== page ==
Commentary

How About Some Healthy Competition?

This article appeared in the Philadelphia Inquirer on June 28, 2006.

My brother is moving his family from northern Virginia to northern New Jersey. When he was comparing the cost of living, I wonder whether he bothered to check on the cost of health insurance.

New Jersey holds the dubious distinction of having some of the least affordable health insurance in the nation. Why? In large measure, it is because Trenton has been regulating health insurance to death.

How does state regulation make health insurance more expensive?

One way is called “community rating.” New Jersey is one of few states that require health insurers to charge everyone the same premium, regardless of health risk. That sounds fair, but in practice it backfires.

To see why, imagine the state government decreed that landscapers must charge everyone the average price for mowing a lawn, regardless of size. The only people to hire landscapers would be those with large lawns. As a result, the average lawn that landscapers service would grow in size, which would force landscapers to raise their prices. That would cause even more people with small lawns to drop out of the market, and the cycle would repeat itself.

That is what happens in insurance markets under “community rating.” Research demonstrates that the cost of health insurance rises for most people and the number of people with health insurance falls.

Another way Trenton makes health insurance unnecessarily expensive is by requiring consumers to buy coverage they neither need nor want. Trenton requires teetotalers to buy coverage for alcoholism treatment and requires Catholics to buy coverage for contraceptives and in-vitro fertilization. In all, the state requires consumers to purchase 40 distinct types of insurance. If that makes insurance too expensive for you, too bad.

To do my brother a favor, I went online to compare what his family’s insurance premiums would be if he purchased coverage in New Jersey instead of just over the border in Pennsylvania.

In New Jersey, he would have 12 different health plans to choose from. In Pennsylvania, he could choose from 71 plans. If that seems overwhelming, consider this: The most expensive plan in New Jersey cost almost $1,900 per month, which is more than my mortgage payment. The most expensive plan in Pennsylvania was about the same price as the least expensive plan in New Jersey (about $700 per month).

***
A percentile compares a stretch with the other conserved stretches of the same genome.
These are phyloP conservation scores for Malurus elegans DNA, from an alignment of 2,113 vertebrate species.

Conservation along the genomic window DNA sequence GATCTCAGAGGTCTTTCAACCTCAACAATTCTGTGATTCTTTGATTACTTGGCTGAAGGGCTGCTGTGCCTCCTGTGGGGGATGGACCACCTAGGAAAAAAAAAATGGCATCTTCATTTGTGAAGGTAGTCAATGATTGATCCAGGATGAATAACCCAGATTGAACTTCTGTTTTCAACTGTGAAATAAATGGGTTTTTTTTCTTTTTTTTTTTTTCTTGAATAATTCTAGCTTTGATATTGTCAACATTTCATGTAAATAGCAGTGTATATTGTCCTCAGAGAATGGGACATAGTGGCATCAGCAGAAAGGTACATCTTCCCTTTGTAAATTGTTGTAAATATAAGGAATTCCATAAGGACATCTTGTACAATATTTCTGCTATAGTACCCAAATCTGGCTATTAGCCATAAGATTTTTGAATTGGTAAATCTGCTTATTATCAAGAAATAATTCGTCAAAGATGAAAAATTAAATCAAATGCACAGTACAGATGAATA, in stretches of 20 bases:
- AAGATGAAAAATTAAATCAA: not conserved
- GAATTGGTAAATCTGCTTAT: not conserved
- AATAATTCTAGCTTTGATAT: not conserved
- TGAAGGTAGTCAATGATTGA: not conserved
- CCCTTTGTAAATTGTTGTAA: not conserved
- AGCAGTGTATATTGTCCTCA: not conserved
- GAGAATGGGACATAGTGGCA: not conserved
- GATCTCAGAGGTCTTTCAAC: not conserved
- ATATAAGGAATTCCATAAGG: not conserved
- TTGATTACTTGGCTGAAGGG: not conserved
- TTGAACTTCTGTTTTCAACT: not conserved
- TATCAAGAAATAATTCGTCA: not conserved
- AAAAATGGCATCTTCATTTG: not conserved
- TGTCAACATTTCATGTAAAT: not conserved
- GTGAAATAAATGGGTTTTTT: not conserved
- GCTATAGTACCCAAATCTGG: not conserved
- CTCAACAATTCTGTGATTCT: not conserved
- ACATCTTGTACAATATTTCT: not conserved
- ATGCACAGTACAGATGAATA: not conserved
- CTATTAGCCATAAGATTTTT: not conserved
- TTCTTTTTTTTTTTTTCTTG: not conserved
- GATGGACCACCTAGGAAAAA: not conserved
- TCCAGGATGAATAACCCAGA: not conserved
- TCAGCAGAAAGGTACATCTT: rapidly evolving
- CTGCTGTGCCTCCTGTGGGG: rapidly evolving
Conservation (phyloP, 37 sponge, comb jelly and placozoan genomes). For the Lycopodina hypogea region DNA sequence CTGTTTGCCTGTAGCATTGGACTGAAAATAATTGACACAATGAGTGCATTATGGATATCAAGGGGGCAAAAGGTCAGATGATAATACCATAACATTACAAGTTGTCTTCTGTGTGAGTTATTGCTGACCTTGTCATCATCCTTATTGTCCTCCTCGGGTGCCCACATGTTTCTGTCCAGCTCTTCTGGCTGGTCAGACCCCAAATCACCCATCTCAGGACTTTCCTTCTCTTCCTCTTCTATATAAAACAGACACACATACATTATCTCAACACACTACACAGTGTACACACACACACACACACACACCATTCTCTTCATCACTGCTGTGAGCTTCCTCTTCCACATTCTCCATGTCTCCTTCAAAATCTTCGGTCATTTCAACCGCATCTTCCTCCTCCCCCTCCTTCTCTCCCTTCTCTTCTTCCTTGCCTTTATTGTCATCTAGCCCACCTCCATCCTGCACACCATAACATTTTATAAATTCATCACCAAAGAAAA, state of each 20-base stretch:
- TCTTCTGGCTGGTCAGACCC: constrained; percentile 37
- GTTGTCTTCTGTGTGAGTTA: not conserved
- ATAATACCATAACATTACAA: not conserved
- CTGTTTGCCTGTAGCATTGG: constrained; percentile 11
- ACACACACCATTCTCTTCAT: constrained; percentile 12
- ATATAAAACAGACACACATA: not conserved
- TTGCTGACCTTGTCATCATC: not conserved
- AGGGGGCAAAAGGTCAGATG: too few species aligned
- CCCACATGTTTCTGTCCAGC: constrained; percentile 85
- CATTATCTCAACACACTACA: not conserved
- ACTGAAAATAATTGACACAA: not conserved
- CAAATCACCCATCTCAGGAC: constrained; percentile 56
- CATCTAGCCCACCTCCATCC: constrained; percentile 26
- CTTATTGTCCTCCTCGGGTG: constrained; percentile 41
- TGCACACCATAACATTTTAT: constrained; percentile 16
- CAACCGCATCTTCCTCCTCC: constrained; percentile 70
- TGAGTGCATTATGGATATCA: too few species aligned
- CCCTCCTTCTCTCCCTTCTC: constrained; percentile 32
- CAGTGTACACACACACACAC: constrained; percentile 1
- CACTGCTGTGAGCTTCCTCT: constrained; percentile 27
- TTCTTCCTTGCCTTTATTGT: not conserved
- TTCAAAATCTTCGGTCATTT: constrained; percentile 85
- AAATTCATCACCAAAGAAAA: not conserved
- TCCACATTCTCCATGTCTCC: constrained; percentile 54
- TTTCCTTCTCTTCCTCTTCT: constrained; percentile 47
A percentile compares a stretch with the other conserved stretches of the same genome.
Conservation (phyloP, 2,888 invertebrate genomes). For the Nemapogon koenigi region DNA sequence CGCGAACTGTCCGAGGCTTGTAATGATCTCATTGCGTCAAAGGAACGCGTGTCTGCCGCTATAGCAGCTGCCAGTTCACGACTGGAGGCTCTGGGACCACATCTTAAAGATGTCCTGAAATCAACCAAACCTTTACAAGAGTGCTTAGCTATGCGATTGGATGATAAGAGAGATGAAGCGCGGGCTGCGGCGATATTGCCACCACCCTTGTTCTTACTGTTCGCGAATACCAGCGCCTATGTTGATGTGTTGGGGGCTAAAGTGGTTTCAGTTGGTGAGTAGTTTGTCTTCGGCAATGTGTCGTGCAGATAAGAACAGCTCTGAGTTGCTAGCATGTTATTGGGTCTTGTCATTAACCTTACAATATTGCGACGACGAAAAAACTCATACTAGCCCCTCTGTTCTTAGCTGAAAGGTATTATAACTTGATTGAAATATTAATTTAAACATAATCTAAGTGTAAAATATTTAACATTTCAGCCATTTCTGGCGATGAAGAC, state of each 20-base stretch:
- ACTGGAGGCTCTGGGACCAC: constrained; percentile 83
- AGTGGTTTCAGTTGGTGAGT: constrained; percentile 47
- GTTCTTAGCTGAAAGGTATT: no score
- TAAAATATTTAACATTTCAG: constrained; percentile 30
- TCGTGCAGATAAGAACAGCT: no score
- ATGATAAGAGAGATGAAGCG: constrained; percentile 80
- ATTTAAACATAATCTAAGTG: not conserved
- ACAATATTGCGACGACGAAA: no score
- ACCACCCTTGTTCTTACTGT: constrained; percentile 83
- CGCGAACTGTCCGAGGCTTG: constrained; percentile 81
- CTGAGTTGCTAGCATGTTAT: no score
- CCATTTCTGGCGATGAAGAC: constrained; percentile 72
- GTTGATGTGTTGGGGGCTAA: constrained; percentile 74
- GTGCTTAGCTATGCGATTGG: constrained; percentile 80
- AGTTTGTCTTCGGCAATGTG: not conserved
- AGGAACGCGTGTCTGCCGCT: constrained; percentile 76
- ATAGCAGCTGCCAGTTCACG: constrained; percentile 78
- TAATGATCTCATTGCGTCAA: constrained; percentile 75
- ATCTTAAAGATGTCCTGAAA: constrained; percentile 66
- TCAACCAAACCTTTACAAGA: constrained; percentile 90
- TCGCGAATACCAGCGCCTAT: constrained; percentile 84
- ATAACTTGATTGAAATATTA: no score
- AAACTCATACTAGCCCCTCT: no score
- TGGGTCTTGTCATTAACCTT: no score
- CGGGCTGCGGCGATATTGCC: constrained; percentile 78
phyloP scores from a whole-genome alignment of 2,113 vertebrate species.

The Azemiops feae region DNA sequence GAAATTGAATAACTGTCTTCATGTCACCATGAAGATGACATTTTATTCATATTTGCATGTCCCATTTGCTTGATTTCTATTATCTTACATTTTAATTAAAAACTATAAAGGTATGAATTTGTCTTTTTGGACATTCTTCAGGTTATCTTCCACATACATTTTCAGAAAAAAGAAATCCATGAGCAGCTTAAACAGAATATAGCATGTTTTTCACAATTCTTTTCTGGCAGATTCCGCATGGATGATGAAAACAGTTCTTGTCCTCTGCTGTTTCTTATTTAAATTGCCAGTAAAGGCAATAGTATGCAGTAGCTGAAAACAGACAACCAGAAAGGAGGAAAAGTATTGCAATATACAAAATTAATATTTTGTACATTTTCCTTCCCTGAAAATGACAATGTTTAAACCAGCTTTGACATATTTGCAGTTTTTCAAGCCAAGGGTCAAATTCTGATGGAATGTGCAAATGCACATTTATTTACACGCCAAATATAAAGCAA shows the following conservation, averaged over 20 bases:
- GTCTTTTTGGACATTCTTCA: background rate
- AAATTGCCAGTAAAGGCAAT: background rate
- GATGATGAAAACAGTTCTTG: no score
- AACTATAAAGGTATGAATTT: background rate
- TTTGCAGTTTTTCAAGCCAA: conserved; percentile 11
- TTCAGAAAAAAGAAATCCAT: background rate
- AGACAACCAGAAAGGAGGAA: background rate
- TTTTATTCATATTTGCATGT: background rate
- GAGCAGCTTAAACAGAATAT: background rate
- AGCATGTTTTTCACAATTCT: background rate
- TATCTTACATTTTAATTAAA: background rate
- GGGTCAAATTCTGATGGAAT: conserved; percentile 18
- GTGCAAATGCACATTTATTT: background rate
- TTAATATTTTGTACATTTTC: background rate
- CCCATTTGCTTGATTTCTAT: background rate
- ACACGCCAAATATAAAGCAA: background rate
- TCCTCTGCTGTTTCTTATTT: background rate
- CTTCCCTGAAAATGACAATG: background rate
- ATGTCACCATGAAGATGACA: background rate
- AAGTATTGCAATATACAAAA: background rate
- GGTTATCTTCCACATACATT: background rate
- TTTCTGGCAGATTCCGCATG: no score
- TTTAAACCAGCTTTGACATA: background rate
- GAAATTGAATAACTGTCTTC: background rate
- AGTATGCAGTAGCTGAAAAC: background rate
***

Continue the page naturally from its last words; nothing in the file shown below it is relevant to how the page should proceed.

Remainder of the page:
Why would New Jersey officials do this to their state? State officials generally have the best of intentions. But advocates of those laws are well-organized and know how to persuade legislators, despite the costs those laws impose.

The more important question, though, is how can Trenton force New Jersey residents to swallow such outrageous insurance premiums when more affordable coverage can be had right across the border?

The answer is that Trenton has turned the state’s insurance laws into a wall that keeps out affordable health insurance originating in other states. Although the Supreme Court has torn down trade barriers that prevented consumers from having out-of-state wine shipped to their door, you still cannot purchase out-of-state health insurance.

The framers of the Constitution wanted the United States to be one big free-trade zone. That’s why they gave Congress the power to sweep away such barriers to trade between the states. Congress has been asleep at the switch, but things may be looking up.

The House of Representatives is expected to vote soon on the “Health Care Choice Act” (H.R. 2355), sponsored by Rep. John Shadegg (R., Ariz.), which would give New Jerseyans the right to purchase affordable health insurance from out-ofstate. That legislation would still allow state regulators to advocate for their residents, but would give consumers a type of protection they don’t now have: protection against unaffordable insurance premiums.

A few years ago it was reported that Bruce Springsteen insured his voice with Lloyd’s of London. If The Boss can buy voice insurance from across the Atlantic, shouldn’t his neighbors be able to buy health insurance from Pennsylvania?

Michael F. Cannon is director of health policy studies at the Cato Institute and coauthor of Healthy Competition: What’s Holding Back Health Care and How to Free It (2005).